We are without a doubt the most selfish, shortsighted, and ethically bankrupt generation in human history. 

      Because we’ve seen a frightening glimpse of this movie at least once before, in that distant era of high interest rates and runaway inflation spawned by reckless debt, so much of which was then utterly avoidable, as it is in this election. 

      We know how that movie resolves itself, and it ain’t pretty. Irresponsible and unethical vote-buying just makes it worse.

      I want no part of it.

      And so, for the first time ever in my life, I won’t be casting a ballot. 

      And when Horgan inevitably wins his massive majority, I’ll be donating his bribe for my vote to someone who really needs that money.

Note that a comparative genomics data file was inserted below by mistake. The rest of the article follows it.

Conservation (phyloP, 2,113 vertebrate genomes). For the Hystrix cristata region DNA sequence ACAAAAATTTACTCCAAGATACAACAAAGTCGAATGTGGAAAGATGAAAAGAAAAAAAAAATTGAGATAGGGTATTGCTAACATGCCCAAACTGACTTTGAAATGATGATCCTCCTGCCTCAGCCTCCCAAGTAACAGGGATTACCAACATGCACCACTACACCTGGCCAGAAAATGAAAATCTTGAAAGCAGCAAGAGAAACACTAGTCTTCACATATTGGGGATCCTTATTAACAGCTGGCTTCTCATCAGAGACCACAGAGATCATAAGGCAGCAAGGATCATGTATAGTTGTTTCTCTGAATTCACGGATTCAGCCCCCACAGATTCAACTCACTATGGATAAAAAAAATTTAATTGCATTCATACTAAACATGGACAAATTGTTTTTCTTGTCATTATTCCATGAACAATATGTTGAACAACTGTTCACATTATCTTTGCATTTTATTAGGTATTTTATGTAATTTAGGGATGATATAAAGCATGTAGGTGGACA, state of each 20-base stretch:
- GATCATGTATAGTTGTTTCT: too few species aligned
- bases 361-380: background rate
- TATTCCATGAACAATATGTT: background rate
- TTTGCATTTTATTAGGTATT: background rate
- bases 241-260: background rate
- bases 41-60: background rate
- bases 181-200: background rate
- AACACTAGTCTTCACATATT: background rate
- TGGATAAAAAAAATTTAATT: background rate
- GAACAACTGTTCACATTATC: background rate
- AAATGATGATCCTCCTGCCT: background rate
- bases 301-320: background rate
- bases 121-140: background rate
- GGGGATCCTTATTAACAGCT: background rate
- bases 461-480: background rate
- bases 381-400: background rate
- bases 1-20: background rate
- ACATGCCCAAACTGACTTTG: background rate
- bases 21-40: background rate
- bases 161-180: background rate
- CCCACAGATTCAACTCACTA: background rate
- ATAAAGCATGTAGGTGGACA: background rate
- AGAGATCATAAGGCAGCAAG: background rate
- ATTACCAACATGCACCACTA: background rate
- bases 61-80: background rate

Maybe to a charity, a school, or a small business, I haven’t decided yet; but I certainly won’t be given a red cent of that dishonest blood money I don’t need to any of the political parties.

      This election, I cannot in good conscience vote for any of the parties, lest it be interpreted in its combined strength in numbers as offering my support for those partisan bribes that only have power as their true object.

      Martyn Brown was former B.C. premier Gordon Campbell’s long-serving chief of staff, the top strategic adviser to three provincial party leaders, and a former deputy minister of tourism, trade, and investment. He also served as the B.C. Liberals' public campaign director in 2001, 2005, and 2009, and in addition to his other extensive campaign experience, he was the principal author of four election platforms. Contact him via email at